This post serves as the Mid-October 2012 Sea Surface Temperature Anomaly Update
Sea surface temperature anomalies for the NINO3.4 region of the eastern equatorial Pacific (5S-5N, 170W-120W) are a commonly used index for the strength, frequency and duration of El Niño and La Niña events. The weekly NINO3.4 sea surface temperature anomalies for the week centered on October 17, 2012 are approximately +0.39 deg C, still well below the 0.5 deg C threshold of official El Niño conditions. Last week, they rebounded a little after their precipitous 5-week decline.
Global sea surface temperature anomalies may have reached a seasonal peak, but that’s tough to tell since we normally expect about a 3-month lag in response to NINO 3.4 sea surface temperature variations—then again, that’s in response to a full-fledged El Niño, not this year’s flash-in-the-pan El Niño. We’ll have to sit back and see what happens.
Maybe that’s why the knucklehead dumped all of that iron sulphate into the Northeast Pacific, to change the optical properties of the North Pacific and cause some additional warming.
COMPARISON OF THE EVOLUTIONS OF EL NIÑO EVENTS
The next graph compares the evolution of the El Niño events (from the beginning of this dataset in November 1981). This year’s NINO3.4 sea surface temperature anomalies are well below the mid-October values for any El Niño that has formed since 1982.
NINO3.4 Evolution Comparison
The evolution of NINO1+2 sea surface temperature anomalies for the El Niño events that formed from La Niña events are shown in the last graph. The NINO1+2 region is in the eastern tropical Pacific, just south of the equator. The coordinates are 10S-0, 90W-80W. This year the NINO1+2 sea surface temperature anomalies warmed early, leading some to believe this would become an East Pacific El Niño, which are normally stronger than Central Pacific El Niños, but sea surface temperatures in the NINO1+2 region also cooled after the strong start. NINO1+2 sea surface temperature anomalies continue to be well below 0.0 deg C.
NINO1+2 Evolution Comparison
INTERESTED IN LEARNING MORE ABOUT THE EL NIÑO AND LA NIÑA AND THEIR LONG-TERM EFFECTS ON GLOBAL SEA SURFACE TEMPERATURES?
Why should you be interested? The sea surface temperature record indicates El Niño and La Niña events are responsible for the warming of global sea surface temperature anomalies over the past 30 years, not manmade greenhouse gases.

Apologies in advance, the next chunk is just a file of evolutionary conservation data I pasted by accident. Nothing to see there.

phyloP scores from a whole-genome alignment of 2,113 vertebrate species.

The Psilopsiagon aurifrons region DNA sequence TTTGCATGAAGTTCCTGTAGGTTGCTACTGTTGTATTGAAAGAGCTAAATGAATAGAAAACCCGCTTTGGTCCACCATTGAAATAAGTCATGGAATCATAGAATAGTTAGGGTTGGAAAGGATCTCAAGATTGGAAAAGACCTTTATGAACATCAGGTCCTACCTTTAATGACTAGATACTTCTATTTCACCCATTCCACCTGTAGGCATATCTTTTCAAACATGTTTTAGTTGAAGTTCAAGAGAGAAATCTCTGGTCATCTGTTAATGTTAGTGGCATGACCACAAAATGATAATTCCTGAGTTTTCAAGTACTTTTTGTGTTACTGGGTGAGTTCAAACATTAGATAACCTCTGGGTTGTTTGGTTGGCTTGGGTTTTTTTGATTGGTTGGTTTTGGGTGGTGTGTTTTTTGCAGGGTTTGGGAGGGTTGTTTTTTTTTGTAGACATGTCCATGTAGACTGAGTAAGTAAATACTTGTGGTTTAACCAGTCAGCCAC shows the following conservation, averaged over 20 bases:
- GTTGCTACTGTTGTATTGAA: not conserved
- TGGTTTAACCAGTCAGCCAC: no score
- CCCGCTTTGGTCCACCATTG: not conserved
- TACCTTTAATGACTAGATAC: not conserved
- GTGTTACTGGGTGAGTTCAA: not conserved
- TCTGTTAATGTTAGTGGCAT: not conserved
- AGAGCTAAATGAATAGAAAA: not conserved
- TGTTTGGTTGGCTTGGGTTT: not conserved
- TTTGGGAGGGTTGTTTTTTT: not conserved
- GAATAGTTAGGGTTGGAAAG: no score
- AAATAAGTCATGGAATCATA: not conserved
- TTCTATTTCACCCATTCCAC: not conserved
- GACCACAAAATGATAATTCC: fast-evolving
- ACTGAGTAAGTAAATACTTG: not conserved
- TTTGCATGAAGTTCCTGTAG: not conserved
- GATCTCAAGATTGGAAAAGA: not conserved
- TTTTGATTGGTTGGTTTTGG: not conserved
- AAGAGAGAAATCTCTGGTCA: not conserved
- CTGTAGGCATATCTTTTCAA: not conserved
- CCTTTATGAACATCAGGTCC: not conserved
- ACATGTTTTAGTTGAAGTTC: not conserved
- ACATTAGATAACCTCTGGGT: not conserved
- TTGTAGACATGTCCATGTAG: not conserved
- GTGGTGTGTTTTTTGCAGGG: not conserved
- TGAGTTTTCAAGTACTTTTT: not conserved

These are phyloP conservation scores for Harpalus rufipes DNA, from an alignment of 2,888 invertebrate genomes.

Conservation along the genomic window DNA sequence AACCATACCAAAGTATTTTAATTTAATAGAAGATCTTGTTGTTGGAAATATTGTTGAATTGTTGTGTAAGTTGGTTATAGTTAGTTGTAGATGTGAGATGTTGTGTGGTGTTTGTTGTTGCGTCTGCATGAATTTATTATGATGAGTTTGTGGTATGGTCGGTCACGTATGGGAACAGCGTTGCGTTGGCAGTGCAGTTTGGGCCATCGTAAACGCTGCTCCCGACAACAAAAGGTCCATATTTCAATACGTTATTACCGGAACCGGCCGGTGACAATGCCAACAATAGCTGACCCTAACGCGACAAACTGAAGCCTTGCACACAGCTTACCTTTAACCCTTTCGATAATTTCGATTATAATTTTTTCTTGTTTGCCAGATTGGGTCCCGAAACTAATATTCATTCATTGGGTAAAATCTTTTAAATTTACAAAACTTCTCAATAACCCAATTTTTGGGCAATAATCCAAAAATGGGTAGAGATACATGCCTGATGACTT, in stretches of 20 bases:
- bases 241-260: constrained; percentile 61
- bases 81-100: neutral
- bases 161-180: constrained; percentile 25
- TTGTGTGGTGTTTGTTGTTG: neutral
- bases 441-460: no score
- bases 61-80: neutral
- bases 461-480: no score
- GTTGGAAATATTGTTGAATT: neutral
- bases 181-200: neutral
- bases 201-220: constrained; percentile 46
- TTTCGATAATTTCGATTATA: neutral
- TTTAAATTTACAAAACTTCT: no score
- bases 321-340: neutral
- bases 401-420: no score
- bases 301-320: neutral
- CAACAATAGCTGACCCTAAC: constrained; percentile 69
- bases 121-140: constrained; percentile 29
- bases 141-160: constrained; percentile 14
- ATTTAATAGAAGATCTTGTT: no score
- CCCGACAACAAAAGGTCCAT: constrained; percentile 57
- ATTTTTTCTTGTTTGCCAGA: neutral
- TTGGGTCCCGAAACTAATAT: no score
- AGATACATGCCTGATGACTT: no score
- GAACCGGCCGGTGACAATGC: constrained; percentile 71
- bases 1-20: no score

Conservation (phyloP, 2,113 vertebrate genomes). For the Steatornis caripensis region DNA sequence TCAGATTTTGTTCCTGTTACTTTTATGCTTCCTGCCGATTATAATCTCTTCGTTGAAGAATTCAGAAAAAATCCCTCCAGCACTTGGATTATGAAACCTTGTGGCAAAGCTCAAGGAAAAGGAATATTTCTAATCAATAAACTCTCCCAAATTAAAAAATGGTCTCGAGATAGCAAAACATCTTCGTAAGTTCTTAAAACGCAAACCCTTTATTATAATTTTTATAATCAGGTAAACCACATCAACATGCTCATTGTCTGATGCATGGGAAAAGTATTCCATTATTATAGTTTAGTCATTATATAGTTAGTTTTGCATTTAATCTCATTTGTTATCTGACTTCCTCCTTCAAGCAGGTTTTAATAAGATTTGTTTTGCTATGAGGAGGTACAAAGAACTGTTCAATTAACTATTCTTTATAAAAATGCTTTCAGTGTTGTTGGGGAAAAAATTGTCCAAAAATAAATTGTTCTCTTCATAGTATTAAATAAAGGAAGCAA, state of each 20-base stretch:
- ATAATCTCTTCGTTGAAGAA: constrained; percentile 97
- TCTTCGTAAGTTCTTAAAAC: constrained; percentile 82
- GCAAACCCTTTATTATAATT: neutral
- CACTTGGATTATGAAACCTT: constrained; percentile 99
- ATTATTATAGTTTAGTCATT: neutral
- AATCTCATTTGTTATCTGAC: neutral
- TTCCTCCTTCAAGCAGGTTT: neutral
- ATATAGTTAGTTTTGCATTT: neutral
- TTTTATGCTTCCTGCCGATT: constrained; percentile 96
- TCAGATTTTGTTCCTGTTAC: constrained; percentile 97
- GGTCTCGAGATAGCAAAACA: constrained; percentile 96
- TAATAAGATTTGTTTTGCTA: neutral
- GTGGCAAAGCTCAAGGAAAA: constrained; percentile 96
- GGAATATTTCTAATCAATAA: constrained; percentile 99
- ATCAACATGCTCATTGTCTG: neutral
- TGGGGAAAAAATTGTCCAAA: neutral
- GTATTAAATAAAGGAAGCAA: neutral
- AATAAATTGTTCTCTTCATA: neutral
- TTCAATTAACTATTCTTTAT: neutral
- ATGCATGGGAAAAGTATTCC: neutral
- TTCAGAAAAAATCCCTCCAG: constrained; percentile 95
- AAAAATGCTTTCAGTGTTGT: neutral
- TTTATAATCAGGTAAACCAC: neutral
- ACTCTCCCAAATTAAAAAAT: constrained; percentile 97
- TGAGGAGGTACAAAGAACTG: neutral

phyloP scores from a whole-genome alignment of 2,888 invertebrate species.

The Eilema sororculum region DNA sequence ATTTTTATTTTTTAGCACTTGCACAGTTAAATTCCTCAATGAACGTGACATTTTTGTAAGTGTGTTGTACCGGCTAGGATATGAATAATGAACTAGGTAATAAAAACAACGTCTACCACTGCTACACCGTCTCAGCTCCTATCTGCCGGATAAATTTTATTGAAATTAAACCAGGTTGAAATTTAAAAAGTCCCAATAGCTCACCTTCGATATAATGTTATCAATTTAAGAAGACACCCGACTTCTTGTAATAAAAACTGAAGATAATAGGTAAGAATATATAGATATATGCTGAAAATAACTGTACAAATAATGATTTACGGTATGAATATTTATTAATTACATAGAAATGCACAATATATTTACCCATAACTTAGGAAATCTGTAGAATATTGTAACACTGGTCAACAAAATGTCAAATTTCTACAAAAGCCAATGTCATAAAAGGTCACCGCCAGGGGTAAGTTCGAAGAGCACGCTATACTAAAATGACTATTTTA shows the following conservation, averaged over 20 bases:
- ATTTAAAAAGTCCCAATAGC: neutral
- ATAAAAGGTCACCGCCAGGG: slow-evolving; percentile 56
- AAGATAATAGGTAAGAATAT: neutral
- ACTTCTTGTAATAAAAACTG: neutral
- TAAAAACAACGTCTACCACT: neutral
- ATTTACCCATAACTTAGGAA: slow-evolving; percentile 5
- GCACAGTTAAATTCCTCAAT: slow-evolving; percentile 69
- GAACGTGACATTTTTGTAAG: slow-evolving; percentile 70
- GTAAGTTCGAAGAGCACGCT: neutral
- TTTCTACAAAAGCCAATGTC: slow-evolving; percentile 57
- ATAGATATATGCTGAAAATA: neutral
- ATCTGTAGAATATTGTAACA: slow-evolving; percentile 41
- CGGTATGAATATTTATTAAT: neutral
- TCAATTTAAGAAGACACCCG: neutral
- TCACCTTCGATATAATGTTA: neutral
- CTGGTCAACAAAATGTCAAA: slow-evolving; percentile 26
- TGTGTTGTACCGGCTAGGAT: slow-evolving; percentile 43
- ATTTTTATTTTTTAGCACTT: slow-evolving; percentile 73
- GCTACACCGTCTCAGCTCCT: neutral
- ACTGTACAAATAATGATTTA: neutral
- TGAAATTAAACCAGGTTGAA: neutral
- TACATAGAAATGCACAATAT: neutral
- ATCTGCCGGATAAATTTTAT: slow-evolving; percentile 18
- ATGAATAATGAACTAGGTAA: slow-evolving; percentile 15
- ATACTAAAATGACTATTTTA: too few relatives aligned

I’ve recently published my e-book (pdf) about the phenomena called El Niño and La Niña. It’s titled Who Turned on the Heat? with the subtitle The Unsuspected Global Warming Culprit, El Niño Southern Oscillation. It is intended for persons (with or without technical backgrounds) interested in learning about El Niño and La Niña events and in understanding the natural causes of the warming of our global oceans for the past 30 years. Because land surface air temperatures simply exaggerate the natural warming of the global oceans over annual and multidecadal time periods, the vast majority of the warming taking place on land is natural as well. The book is the product of years of research of the satellite-era sea surface temperature data that’s available to the public via the internet. It presents how the data accounts for its warming—and there are no indications the warming was caused by manmade greenhouse gases. None at all.
Who Turned on the Heat? was introduced in the blog post Everything You Ever Wanted to Know about El Niño and La Niña… …Well Just about Everything. The Updated Free Preview includes the Table of Contents; the Introduction; the beginning of Section 1, with the cartoon-like illustrations; the discussion About the Cover; and the Closing.
Please buy a copy. (Paypal or Credit/Debit Card). It’s only US$8.00.
You’re probably asking yourself why you should spend $8.00 for a book written by an independent climate researcher. There aren’t many independent researchers investigating El Niño-Southern Oscillation or its long-term impacts on global surface temperatures. In fact, if you were to perform a Google image search of NINO3.4 sea surface temperature anomalies, the vast majority of the graphs and images are from my blog posts. Try it. Cut and paste NINO3.4 sea surface temperature anomaliesinto Google. Click over to images and start counting the number of times you see Bob Tisdale.
By independent I mean I am not employed in a research or academic position; I’m not obligated to publish results that encourage future funding for my research—that is, my research is not agenda-driven. I’m a retiree, a pensioner. The only funding I receive is from book sales and donations at my blog. Also, I’m independent inasmuch as I’m not tied to consensus opinions so that my findings will pass through the gauntlet of peer-review gatekeepers. Truth be told, it’s unlikely the results of my research would pass through that gauntlet because the satellite-era sea surface temperature data contradicts the tenets of the consensus.
The Reynolds Optimally Interpolated Sea Surface Temperature Data (OISST) are available through the NOAA National Operational Model Archive & Distribution System (NOMADS).